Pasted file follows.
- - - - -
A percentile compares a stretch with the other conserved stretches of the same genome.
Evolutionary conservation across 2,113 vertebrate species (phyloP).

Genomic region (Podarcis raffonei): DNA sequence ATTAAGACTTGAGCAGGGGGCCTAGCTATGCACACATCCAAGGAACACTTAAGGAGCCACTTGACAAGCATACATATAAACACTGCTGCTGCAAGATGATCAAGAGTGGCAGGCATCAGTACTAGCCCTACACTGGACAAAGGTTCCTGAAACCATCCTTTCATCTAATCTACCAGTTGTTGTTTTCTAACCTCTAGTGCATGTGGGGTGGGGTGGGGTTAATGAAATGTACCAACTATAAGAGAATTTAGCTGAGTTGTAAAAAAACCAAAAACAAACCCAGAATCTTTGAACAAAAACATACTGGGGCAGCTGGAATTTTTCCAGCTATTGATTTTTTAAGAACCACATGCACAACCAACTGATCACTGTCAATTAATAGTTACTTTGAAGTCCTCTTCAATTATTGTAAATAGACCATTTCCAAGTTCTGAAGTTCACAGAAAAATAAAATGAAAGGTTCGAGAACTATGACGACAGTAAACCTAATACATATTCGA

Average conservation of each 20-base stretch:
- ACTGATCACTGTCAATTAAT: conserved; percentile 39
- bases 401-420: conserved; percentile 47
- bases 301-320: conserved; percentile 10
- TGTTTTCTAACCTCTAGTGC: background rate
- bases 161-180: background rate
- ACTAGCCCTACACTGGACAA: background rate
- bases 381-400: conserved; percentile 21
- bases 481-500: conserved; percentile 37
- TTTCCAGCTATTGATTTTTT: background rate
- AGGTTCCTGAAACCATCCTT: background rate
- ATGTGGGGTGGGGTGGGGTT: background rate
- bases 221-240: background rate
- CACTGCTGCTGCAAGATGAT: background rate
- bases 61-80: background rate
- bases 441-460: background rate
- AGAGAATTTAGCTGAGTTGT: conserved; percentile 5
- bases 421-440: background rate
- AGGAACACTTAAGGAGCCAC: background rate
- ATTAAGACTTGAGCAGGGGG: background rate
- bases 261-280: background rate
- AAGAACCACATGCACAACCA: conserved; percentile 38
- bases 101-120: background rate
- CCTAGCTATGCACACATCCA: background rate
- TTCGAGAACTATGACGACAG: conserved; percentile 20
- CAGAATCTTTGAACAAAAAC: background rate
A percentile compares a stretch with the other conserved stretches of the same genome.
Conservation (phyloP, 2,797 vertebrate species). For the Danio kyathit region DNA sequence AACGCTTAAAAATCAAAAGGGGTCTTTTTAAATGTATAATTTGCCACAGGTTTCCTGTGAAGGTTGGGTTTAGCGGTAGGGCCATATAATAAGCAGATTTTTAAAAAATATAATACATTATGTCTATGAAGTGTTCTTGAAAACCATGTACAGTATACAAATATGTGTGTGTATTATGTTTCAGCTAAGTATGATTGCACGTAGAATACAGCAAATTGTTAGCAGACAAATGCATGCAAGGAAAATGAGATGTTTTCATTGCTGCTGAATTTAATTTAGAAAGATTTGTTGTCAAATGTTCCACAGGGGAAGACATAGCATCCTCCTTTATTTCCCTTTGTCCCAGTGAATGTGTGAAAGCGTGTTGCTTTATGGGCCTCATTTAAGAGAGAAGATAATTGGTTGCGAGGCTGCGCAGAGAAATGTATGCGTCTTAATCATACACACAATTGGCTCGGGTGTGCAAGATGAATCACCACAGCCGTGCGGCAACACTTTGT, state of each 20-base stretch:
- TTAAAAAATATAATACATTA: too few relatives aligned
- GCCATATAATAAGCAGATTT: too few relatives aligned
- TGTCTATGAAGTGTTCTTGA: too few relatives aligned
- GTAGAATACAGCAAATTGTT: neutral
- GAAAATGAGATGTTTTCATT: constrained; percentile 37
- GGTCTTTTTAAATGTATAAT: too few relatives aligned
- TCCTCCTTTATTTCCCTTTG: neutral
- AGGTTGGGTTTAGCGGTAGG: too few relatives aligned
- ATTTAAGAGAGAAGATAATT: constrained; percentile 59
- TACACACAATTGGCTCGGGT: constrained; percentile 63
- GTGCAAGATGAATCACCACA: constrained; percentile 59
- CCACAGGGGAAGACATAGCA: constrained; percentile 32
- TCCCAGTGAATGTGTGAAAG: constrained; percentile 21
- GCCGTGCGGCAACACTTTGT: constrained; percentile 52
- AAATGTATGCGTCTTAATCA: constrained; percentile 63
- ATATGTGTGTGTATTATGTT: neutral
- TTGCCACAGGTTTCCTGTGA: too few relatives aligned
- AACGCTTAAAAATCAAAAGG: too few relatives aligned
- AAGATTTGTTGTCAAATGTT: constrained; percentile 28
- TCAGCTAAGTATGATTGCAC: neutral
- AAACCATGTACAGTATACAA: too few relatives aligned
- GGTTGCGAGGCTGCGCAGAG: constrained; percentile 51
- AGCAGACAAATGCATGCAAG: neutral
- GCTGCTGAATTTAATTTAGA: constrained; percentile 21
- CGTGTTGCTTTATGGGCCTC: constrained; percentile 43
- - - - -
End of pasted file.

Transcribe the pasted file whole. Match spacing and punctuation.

A percentile compares a stretch with the other conserved stretches of the same genome.
Evolutionary conservation across 2,113 vertebrate species (phyloP).

Genomic region (Podarcis raffonei): DNA sequence ATTAAGACTTGAGCAGGGGGCCTAGCTATGCACACATCCAAGGAACACTTAAGGAGCCACTTGACAAGCATACATATAAACACTGCTGCTGCAAGATGATCAAGAGTGGCAGGCATCAGTACTAGCCCTACACTGGACAAAGGTTCCTGAAACCATCCTTTCATCTAATCTACCAGTTGTTGTTTTCTAACCTCTAGTGCATGTGGGGTGGGGTGGGGTTAATGAAATGTACCAACTATAAGAGAATTTAGCTGAGTTGTAAAAAAACCAAAAACAAACCCAGAATCTTTGAACAAAAACATACTGGGGCAGCTGGAATTTTTCCAGCTATTGATTTTTTAAGAACCACATGCACAACCAACTGATCACTGTCAATTAATAGTTACTTTGAAGTCCTCTTCAATTATTGTAAATAGACCATTTCCAAGTTCTGAAGTTCACAGAAAAATAAAATGAAAGGTTCGAGAACTATGACGACAGTAAACCTAATACATATTCGA

Average conservation of each 20-base stretch:
- ACTGATCACTGTCAATTAAT: conserved; percentile 39
- bases 401-420: conserved; percentile 47
- bases 301-320: conserved; percentile 10
- TGTTTTCTAACCTCTAGTGC: background rate
- bases 161-180: background rate
- ACTAGCCCTACACTGGACAA: background rate
- bases 381-400: conserved; percentile 21
- bases 481-500: conserved; percentile 37
- TTTCCAGCTATTGATTTTTT: background rate
- AGGTTCCTGAAACCATCCTT: background rate
- ATGTGGGGTGGGGTGGGGTT: background rate
- bases 221-240: background rate
- CACTGCTGCTGCAAGATGAT: background rate
- bases 61-80: background rate
- bases 441-460: background rate
- AGAGAATTTAGCTGAGTTGT: conserved; percentile 5
- bases 421-440: background rate
- AGGAACACTTAAGGAGCCAC: background rate
- ATTAAGACTTGAGCAGGGGG: background rate
- bases 261-280: background rate
- AAGAACCACATGCACAACCA: conserved; percentile 38
- bases 101-120: background rate
- CCTAGCTATGCACACATCCA: background rate
- TTCGAGAACTATGACGACAG: conserved; percentile 20
- CAGAATCTTTGAACAAAAAC: background rate
A percentile compares a stretch with the other conserved stretches of the same genome.
Conservation (phyloP, 2,797 vertebrate species). For the Danio kyathit region DNA sequence AACGCTTAAAAATCAAAAGGGGTCTTTTTAAATGTATAATTTGCCACAGGTTTCCTGTGAAGGTTGGGTTTAGCGGTAGGGCCATATAATAAGCAGATTTTTAAAAAATATAATACATTATGTCTATGAAGTGTTCTTGAAAACCATGTACAGTATACAAATATGTGTGTGTATTATGTTTCAGCTAAGTATGATTGCACGTAGAATACAGCAAATTGTTAGCAGACAAATGCATGCAAGGAAAATGAGATGTTTTCATTGCTGCTGAATTTAATTTAGAAAGATTTGTTGTCAAATGTTCCACAGGGGAAGACATAGCATCCTCCTTTATTTCCCTTTGTCCCAGTGAATGTGTGAAAGCGTGTTGCTTTATGGGCCTCATTTAAGAGAGAAGATAATTGGTTGCGAGGCTGCGCAGAGAAATGTATGCGTCTTAATCATACACACAATTGGCTCGGGTGTGCAAGATGAATCACCACAGCCGTGCGGCAACACTTTGT, state of each 20-base stretch:
- TTAAAAAATATAATACATTA: too few relatives aligned
- GCCATATAATAAGCAGATTT: too few relatives aligned
- TGTCTATGAAGTGTTCTTGA: too few relatives aligned
- GTAGAATACAGCAAATTGTT: neutral
- GAAAATGAGATGTTTTCATT: constrained; percentile 37
- GGTCTTTTTAAATGTATAAT: too few relatives aligned
- TCCTCCTTTATTTCCCTTTG: neutral
- AGGTTGGGTTTAGCGGTAGG: too few relatives aligned
- ATTTAAGAGAGAAGATAATT: constrained; percentile 59
- TACACACAATTGGCTCGGGT: constrained; percentile 63
- GTGCAAGATGAATCACCACA: constrained; percentile 59
- CCACAGGGGAAGACATAGCA: constrained; percentile 32
- TCCCAGTGAATGTGTGAAAG: constrained; percentile 21
- GCCGTGCGGCAACACTTTGT: constrained; percentile 52
- AAATGTATGCGTCTTAATCA: constrained; percentile 63
- ATATGTGTGTGTATTATGTT: neutral
- TTGCCACAGGTTTCCTGTGA: too few relatives aligned
- AACGCTTAAAAATCAAAAGG: too few relatives aligned
- AAGATTTGTTGTCAAATGTT: constrained; percentile 28
- TCAGCTAAGTATGATTGCAC: neutral
- AAACCATGTACAGTATACAA: too few relatives aligned
- GGTTGCGAGGCTGCGCAGAG: constrained; percentile 51
- AGCAGACAAATGCATGCAAG: neutral
- GCTGCTGAATTTAATTTAGA: constrained; percentile 21
- CGTGTTGCTTTATGGGCCTC: constrained; percentile 43